"They are fucking smart, and they have a certain way about them that makes them successful in that environment."

That's an interesting usage of "successful".
Weren't they bankrupting their company?
Wasn't their company only saved when the feds bailed them out?
And now they're losing billions of dollars again?
That is "successful"?
Posted by fairly.unbalanced on May 15, 2012 at 12:12 PM · Report this
Supreme Ruler Of The Universe 4

What about the people who won MegaMillions?

Given that a MegaMillionaire can exist, it pretty much makes the case that intelligence in and of itself, is not a requirement for wealth.

Posted by Supreme Ruler Of The Universe http://www.you-read-it-here-first.com on May 15, 2012 at 12:31 PM · Report this
thatsnotright 5
Financial workers love the myth that they are "the smartest guys in the room". That trope originated in the Enron debacle and really means that these people are crooked and so obsessed with money that they will do anything to make piles of it.That is not necessarily intelligence, it is greed however you parse it.
Posted by thatsnotright on May 15, 2012 at 12:31 PM · Report this
rob! 6
@2, although their value is more concrete, the medical and post-secondary-education juggernauts deserve to be mentioned in the same breath for their rapidly increasing ability to extract a lifetime's worth of earnings in a very brief time.
Posted by rob! http://www.youtube.com/watch?v=QZBdUceCL5U on May 15, 2012 at 12:36 PM · Report this
Posted by tshicks on May 15, 2012 at 12:44 PM · Report this
Urgutha Forka 8
My experience with high-paid execs is that they're not any smarter or have any better business sense, they just work nonstop. Evenings. Weekends. They're ALWAYS at work. They're the kind of people who, on their deathbeds, will say "I wish I'd spent more time at the office."

To be a big time exec, you have to give up a family and a personal life. You have to WANT to be working all. the. time.

Some people can do it. Great for them. I'm not one of them.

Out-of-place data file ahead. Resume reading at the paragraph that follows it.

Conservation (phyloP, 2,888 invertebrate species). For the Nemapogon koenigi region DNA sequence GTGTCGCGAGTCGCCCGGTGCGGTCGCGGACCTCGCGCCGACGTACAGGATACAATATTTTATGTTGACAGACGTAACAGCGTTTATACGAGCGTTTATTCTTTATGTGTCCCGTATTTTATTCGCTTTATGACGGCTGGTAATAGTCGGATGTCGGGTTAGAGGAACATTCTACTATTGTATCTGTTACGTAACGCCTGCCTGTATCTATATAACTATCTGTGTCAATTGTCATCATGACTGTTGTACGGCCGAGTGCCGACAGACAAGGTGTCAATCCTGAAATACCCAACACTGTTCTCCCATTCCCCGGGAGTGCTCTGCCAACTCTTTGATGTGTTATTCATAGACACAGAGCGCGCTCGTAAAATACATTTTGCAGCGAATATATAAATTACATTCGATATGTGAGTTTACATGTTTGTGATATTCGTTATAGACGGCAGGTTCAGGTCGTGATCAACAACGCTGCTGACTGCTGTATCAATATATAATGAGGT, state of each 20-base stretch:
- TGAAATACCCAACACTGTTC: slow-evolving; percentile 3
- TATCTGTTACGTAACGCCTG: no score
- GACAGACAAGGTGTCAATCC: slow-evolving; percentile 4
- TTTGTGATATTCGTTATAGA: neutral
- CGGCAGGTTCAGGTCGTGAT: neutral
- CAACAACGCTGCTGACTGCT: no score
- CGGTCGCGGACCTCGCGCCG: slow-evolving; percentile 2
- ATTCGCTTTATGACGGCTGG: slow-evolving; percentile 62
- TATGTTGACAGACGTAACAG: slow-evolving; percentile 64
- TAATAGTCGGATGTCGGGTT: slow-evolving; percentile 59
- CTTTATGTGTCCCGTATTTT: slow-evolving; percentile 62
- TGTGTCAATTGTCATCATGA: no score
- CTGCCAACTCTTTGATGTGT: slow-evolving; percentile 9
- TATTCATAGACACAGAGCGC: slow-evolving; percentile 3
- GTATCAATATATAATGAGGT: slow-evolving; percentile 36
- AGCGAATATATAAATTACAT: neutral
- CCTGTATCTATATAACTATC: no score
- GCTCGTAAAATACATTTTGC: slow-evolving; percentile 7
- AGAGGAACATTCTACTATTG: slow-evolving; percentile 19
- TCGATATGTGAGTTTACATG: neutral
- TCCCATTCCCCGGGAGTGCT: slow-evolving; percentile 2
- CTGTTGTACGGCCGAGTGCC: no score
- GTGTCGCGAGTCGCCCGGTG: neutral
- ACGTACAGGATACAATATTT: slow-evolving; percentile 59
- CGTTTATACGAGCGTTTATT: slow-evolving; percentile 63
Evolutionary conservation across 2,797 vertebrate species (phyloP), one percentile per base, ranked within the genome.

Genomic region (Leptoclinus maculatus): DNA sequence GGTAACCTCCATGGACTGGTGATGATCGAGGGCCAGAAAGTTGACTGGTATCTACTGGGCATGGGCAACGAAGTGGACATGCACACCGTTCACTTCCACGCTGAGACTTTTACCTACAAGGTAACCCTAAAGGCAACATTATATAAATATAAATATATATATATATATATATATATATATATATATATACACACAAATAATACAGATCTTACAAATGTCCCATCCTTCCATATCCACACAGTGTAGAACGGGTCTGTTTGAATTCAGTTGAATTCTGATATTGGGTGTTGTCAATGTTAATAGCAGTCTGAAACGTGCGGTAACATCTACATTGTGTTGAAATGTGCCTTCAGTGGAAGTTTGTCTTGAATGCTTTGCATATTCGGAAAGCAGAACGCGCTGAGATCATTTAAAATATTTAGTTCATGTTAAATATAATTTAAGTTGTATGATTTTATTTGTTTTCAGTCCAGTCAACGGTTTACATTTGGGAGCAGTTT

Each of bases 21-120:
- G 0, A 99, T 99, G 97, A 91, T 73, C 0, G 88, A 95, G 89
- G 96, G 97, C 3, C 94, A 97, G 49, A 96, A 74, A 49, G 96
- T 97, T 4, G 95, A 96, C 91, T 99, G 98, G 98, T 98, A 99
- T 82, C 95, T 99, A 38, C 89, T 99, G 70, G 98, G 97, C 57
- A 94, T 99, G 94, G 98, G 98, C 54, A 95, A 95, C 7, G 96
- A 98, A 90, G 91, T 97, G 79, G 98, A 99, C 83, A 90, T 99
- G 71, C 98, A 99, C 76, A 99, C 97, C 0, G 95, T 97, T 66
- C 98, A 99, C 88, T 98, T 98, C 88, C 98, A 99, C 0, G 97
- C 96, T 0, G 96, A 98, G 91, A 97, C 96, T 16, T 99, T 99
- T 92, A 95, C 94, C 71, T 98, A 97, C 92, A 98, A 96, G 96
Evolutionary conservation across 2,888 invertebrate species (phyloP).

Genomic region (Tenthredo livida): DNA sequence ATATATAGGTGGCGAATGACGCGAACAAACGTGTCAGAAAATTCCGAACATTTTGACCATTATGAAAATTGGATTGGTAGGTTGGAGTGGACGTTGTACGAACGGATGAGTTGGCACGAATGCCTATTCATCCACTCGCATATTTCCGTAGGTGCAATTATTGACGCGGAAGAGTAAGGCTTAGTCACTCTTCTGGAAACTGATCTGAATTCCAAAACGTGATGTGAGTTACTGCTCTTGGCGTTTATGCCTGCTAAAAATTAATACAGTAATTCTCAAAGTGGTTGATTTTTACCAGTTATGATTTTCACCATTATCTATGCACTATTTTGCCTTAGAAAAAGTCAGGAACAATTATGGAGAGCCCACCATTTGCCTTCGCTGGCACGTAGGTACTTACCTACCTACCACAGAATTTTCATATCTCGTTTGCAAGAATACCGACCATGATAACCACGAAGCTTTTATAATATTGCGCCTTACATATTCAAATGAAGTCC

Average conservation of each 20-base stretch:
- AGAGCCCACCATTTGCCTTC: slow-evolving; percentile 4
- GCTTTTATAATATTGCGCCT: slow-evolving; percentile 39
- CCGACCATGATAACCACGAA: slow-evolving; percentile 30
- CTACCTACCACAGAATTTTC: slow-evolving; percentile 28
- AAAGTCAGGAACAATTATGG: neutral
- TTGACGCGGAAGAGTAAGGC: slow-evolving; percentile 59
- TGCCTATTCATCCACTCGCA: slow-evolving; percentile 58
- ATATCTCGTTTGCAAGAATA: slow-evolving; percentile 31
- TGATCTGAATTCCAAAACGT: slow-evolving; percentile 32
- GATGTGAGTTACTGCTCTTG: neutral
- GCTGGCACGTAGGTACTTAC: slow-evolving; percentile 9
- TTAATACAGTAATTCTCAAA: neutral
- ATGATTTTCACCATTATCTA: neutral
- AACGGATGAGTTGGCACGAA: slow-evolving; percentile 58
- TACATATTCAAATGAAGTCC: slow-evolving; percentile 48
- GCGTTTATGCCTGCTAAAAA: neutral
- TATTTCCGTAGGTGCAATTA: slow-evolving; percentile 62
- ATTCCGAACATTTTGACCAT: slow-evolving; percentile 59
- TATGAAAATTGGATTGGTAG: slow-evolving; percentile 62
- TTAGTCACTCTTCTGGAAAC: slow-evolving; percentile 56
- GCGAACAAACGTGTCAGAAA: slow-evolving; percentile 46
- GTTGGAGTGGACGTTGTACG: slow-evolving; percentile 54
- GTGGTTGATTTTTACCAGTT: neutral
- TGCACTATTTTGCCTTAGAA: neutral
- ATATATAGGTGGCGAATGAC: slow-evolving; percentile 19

Posted by Urgutha Forka on May 15, 2012 at 12:53 PM · Report this
Pip Hellion 9
Pursue money all your life, and you may or may not acquire it. Either way, you spent your entire life in pursuit of money. Good on 'ya.
Posted by Pip Hellion on May 15, 2012 at 1:08 PM · Report this
pfffter 10
This is very true. There was an article this morning about how/why tech CEO's are practically Luddite blowhards who usually know nothing about the product, use the product, or know what people want from a product. I don't see any reason why the same can't be true of bank CEO's. As you say, they aren't wizards.

Oh, here's that article:


"executive tunnel vision can happen in any industry"
Posted by pfffter on May 15, 2012 at 1:09 PM · Report this
@8 Agreed. Many are that way. Those who rise to CEO are a special breed, and they usually need more than just a good work ethic to get there. One CEO I heard give a talk said his greatest regret was focussing too much on his job and letting his marriage fail. You are right that those folks often sacrifice family, which is sad, and they often realize it too late. I am not one of them either. I'd rather ride my bike than wrestle with office politics. It's not easy what they do, however, and it's not something that many people could do well.
Posted by David from Chicago on May 15, 2012 at 1:09 PM · Report this
Will in Seattle 12
Dimon isn't even that smart, actually.

Just think of MBA Quants as being overpaid String Theorists.

Neither does anything useful.
Posted by Will in Seattle http://www.facebook.com/WillSeattle on May 15, 2012 at 1:18 PM · Report this